My sister stood and cried
--"Come Dancing," The Kinks
It's a hell of a thing to find out on Facebook first thing on a Monday morning. I've found out about births, deaths, and my ex getting remarried on Facebook. This, however, was different.
We didn't have anything like the Palais in the small southwestern Virginia town where I grew up. What we did have was The Mall, always pronounced with capitals.
And now it is closed. And on the auction block. And is likely to be bulldozed for something newer, shinier, and a lot less meaningfull. At least to me.
Friday nights growing up in Bristol were pretty much the same for everybody. Up until sixth grade, everyone was at home watching television with the family. Granted, there were those rare, joyous occasions where someone had a birthday and their mom (it was always mom) was brave enough to host a slumber party, where you got together with a half dozen of your friends...and watched tv at someone else's house. But the snacks were better. And, if you were really lucky, there was a brief respite from annoying younger siblings.
Fridays in 7th and 8th grade were "skate and mingle" nights at Skate Fun, sponsored in turn by various youth groups. Other than determining that you would be grounded for life if you thought twice about going with someone from another church and providing a steady stream of ankle injuries for the local ER, I never got the point.
But if you were very, very good and did your homework and your parents considered you trustworthy, come 9th grade, you got to spend Friday nights at The Mall.
(Okay, if your parents were too busy running an illegal NASCAR betting ring and dealing weed out of the back of the trailer, you got to go, too. But this is my story, damnit!)
Looking at the pictures on Facebook, I'm surprised at how small it looks. How dingy. When we were 14, 15, 16, that was OUR Palais, and we ruled it in stompy boots and black trenchcoats and secondhand smiles. Granted, it wasn't as cool as the Johnson City Mall the next town over (and fuck them. They're snobs and preps anyway) or the Knoxville Mall, where you get to go once or twice a year, usually for school clothes or to shop the after Christmas sales and snap up half-price perfume sets at JC Penney's with mom and grandma while grandpa eats his way through the food court.
This place was ours.
Looking through the pictures the empty storefronts sing with memories. The Gold Mine, turned into a shoe store....but it will forever be the arcade where I taught boys that girls could play video games and kick their asses.
B. Daltons. The only bookstore in town. The place I spent most of my allowance. The rest of my raven-clad brethren would stand outside, trying to look cool. The raven girls would swarm in the shop, snapping up books and magazines. This is where I discovered Anne Rice wrote "other" books under an assumed name. One copy purchased because it was a trade paperback, passed around and around with us girls.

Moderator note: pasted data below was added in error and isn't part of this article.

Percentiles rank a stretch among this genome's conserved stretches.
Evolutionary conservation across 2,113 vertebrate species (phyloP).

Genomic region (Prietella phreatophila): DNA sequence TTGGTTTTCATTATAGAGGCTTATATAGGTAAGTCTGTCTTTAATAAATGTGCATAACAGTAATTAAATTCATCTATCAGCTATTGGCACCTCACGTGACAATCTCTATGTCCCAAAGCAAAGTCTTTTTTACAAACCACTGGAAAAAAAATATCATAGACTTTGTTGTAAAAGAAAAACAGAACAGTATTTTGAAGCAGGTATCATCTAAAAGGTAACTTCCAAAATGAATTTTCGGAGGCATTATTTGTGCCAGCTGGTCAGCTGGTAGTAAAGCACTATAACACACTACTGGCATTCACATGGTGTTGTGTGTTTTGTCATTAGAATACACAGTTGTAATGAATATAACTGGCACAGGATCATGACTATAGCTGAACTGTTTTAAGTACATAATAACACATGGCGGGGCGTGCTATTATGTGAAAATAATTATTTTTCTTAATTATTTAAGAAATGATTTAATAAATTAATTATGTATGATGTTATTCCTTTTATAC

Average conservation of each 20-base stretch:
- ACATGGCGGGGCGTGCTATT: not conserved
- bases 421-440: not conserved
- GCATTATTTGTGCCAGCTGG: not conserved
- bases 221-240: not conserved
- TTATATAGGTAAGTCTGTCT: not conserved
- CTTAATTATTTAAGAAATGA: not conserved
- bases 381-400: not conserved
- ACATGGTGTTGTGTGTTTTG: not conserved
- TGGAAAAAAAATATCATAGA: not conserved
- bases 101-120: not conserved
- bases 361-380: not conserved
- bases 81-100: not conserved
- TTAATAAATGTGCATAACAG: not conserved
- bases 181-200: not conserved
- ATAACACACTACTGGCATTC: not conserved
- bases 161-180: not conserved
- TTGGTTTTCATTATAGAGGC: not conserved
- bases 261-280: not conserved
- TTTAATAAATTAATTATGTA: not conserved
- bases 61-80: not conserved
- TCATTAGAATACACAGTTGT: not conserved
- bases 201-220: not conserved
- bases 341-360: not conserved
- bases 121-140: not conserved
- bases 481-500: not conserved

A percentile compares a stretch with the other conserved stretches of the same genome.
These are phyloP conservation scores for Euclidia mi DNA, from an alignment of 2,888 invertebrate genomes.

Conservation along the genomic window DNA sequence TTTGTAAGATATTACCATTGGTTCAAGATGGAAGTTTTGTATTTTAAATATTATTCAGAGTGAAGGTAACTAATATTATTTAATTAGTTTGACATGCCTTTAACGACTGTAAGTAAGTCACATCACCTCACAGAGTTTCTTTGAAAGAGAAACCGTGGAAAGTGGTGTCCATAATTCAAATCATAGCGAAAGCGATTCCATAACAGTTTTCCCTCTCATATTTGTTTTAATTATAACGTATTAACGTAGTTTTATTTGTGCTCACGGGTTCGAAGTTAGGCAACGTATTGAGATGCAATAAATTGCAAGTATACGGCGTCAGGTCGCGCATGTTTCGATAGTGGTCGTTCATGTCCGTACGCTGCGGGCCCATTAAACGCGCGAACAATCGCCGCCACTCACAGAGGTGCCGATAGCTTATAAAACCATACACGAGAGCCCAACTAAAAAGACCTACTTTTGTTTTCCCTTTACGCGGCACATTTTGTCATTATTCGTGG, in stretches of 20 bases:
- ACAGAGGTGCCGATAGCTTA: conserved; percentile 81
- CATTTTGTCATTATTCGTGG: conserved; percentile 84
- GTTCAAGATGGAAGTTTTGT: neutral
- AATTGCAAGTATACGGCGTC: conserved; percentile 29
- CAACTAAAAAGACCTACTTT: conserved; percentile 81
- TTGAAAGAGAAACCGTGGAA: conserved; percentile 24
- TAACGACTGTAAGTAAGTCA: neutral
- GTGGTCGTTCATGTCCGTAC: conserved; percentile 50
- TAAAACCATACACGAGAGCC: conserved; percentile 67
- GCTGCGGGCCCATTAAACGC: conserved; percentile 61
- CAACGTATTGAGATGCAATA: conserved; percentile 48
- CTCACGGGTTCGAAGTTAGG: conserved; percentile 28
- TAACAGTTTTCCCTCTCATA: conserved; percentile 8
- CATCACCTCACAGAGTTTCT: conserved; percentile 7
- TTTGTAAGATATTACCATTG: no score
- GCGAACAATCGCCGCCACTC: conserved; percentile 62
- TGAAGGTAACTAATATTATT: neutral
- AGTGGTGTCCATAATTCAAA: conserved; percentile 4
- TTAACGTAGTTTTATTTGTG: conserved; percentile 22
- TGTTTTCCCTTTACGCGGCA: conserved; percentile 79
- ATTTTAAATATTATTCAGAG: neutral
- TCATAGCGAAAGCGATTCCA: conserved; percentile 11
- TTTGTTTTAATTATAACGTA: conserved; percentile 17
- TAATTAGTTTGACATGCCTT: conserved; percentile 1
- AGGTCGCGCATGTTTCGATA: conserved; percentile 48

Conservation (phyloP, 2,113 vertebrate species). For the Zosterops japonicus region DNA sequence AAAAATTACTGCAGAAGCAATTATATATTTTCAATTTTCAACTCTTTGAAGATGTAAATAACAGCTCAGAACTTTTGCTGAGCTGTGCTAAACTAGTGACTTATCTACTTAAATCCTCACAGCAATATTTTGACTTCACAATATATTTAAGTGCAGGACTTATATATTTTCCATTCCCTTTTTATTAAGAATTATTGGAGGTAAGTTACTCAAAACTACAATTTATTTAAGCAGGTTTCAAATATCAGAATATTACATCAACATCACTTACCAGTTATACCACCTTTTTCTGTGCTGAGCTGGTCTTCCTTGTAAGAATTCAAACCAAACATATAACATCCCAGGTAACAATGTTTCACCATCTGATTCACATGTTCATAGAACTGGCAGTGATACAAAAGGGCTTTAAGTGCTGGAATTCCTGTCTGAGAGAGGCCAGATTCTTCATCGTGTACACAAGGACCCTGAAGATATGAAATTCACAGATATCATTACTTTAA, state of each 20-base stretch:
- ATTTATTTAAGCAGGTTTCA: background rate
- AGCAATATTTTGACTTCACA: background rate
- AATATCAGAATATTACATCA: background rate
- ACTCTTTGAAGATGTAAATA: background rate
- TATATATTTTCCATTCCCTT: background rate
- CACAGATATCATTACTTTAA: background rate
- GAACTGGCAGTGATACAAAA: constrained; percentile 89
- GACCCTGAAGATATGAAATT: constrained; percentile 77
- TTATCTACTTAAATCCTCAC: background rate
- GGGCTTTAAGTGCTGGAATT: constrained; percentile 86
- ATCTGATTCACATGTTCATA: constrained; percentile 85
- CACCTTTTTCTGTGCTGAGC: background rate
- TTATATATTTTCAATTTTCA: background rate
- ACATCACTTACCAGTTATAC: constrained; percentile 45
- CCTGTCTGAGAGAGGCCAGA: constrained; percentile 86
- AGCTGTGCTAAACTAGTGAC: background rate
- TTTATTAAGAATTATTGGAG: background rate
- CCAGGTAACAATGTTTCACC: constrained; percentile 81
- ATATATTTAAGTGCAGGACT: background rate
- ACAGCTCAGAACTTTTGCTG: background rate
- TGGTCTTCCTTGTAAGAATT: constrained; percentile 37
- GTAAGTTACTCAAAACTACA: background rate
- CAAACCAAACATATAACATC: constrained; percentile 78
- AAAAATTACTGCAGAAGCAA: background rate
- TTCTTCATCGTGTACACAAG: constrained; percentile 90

We smirked behind their backs, knowing we'd be shoving their hands away because the stories spun in forbidden book were more interesting than the fumblings in the back of the movie place.
The Record Bar. All black and white checkerboard tile, red neon, and every album you could wish for. I plowed through the cut out LPs, finding Thompson Twins were more than the top 40 hits I adored. I met Sinead O'Connor there for the first time, picking up 'The Lion and the Cobra' with shaking fingers and knowing my life was about to change.
I sift through the pictures. Empty storefronts. Gapaing maws. Swallowing a life I had, dark clad and loved. A moment of solidarity. Dark warriors and freaks, the lost and the lonely, the broken and the defiant.
There's Parks Belk, the bastion of everything we weren't and could never have. We run through, scary, ravens and crows, cackling on our way to the elevator.
It is glass and smells like money. We jump up and down, hoping to hit the sweet spot where the elevator starts to move and you are suspended in air, coats and laces and dyed hair and family left behind. Suspended.
You run to the Picadilly Cafeteria. Nine coffees and a piece of cherry pie. Maybe a cheesecake, too, if someone got paid that week.
The kids who have the five finger discount spill their bounty out of hidden pockets. I smile weakly, turning down offers. Finally, I smile a bit and palm a strawberry lipgloss. A pair of hoop earrings. I sip my coffee.
The memories shift from then and now.
I touch the screen for the final slide on the show, the offer of selling those days to the highest bidder.
The day they knocked down the Palais
Part of my childhood died, just died
--"Come Dancing" The Kinks